Of course, all these battles, both real and philosophical, comes at a time when Bruce Wayne is still getting used to fighting for Gotham without access to the billions of dollars that come with his corporate ties. While he's still quite wealthy by normal person standards, his greatly reduced fortune and arsenal has also brought with a different view of the various power structures and systems within his city, something Molly and the Unsanity Collective have also arrived to challenge in new ways. For Tynion, creating a new group of opponents who believe in stealing from the rich and replacing old systems of power at the same time Batman's own power structures have shifted dramatically is very, very intentional.
'The city has changed'
"I wanted to kind of reposition Batman more on the side of the people, but it's also while still recognizing that he comes from old money. He comes from the upper-class, but he is at core an anti-authority figure," Tynion said. "I've never taken to the idea of Batman as an authoritarian figure. That feels like the absolute antithesis of the character to me. I think that at the end of the day, everything he does is pushing in favor of the people of Gotham. And I think one of the big things that I wanted to sort of do in my arc here is sort of contextualize how, both in Batman and in the Joker series, there is kind of this larger meta-story of Batman, which is deeply, deeply fascinating, which is the fact that Batman showed up and then teamed up with Jim Gordon and eliminated the classic version of organized crime in the city. And then for a little while you had all of these silly weirdos running around, and then the silly weirdos started realizing that they could take over the empires that were left behind by these very dangerous people. And then they built up to become this darker reflection of it.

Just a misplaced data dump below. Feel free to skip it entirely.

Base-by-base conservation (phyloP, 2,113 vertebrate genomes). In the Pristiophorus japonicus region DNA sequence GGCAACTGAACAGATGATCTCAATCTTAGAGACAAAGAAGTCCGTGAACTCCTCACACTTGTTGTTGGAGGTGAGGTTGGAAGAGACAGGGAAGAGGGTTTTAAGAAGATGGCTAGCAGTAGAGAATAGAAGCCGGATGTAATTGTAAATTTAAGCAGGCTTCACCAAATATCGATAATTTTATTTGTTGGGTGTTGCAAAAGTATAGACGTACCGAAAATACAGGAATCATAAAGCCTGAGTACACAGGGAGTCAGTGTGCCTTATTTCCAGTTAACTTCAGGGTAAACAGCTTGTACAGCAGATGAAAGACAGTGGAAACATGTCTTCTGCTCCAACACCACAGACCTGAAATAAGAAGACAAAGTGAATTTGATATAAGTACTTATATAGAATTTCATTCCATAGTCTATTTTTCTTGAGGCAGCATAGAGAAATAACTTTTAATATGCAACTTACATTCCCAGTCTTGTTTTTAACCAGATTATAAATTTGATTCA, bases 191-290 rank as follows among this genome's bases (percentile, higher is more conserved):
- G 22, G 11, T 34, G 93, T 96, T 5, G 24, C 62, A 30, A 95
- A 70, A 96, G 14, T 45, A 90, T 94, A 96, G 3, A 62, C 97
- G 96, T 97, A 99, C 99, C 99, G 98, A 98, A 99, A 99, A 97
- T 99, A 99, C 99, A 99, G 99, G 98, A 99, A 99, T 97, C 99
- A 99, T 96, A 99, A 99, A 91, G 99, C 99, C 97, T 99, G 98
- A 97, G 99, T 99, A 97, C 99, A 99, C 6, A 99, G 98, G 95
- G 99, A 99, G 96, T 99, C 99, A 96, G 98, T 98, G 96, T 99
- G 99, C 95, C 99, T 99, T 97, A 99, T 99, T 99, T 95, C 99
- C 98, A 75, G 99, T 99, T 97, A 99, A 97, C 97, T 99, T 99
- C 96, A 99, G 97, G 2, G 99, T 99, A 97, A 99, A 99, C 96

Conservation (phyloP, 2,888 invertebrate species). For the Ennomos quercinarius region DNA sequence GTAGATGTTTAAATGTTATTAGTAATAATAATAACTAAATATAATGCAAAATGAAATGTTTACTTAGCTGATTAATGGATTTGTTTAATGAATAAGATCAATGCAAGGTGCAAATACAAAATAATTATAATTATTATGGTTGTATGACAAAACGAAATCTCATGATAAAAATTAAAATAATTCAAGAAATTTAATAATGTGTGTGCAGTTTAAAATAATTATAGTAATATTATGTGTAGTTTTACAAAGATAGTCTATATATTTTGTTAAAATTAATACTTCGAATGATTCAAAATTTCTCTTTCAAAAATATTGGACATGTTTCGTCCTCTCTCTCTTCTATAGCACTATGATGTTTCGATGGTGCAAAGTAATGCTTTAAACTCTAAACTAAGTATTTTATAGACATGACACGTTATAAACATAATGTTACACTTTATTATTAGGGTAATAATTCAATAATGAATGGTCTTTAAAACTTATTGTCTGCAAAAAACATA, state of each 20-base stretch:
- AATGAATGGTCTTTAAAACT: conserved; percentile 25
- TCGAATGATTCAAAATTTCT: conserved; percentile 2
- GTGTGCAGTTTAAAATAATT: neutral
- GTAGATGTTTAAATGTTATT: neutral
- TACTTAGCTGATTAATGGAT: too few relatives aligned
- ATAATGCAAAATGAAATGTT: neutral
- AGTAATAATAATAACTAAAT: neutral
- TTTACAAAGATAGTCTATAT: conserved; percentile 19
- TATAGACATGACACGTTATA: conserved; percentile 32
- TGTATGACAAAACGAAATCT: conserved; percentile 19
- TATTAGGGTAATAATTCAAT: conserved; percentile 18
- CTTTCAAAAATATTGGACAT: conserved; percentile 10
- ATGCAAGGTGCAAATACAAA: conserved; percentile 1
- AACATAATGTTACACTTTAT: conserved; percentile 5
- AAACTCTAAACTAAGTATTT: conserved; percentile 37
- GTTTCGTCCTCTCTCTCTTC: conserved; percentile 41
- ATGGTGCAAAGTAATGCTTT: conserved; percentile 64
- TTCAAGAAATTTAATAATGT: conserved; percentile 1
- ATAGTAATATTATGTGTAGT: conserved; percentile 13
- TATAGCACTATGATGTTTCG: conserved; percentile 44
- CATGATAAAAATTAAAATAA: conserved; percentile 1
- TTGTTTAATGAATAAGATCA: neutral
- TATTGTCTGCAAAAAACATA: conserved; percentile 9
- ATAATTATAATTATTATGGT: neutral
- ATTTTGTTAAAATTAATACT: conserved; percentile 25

"And it's one of those things where this is just like a core belief of mine. I don't think any system lasts forever. Every system is something that needs to be constantly refined and rebuilt. And I wanted to put Batman back on his toes with this. The city has changed, and he has to change how he fights the power structures of the city that are actively hurting the people of Gotham, because that is the core essence of who Batman was from the second he put on that costume."
Though there are a lot of thematic and emotional underpinnings at work in the current Batman arc, and in Tynion's Batman work overall, he's also quick to emphasize the fun he's having with Gotham City as a playground. Alongside Jimenez, who he calls "one of the best design minds in comics right now," he's delivered everything from a manga-inspired vigilante known as Clownhunter to, now, a transhumanist collective of high-tech thieves who wear bright colors, sport cybernetic implants, and ride gliders around Gotham's skyline. It's all part of an approach that, Tynion hopes, delivers a very particular kind of comics experience for fans.
"It's leaning into the weird and visually exciting and trying to write a superhero comic where there's a reason that I don't spend a lot of time with Bruce outside of the suit," Tynion said. "I mean, for one, it's knowing that Mariko Tamaki and Dan Mora are doing an incredible job over on [Detective Comics] dealing with the day-to-day life of Bruce Wayne in this new status quo. And I'm absolutely loving that book, but that gives me the freedom to kind of go a bit '90s X-Men with it. I want characters in really cool costumes talking to each other and fighting each other on every single page of these superhero comics, and then I want to throw in cool locations and cool gadgets and all this stuff, and I want to make sure every single issue introduces an interesting idea or has a key moment to where a specific gadget gets used or something like that. You want all of those pieces that people connect to. All of those pieces come together and really create what I hope is a very kinetic reading experience."
The James Tynion/Jorge Jimenez Batman experience continues with issue #108, part three of "The Cowardly Lot," this Tuesday.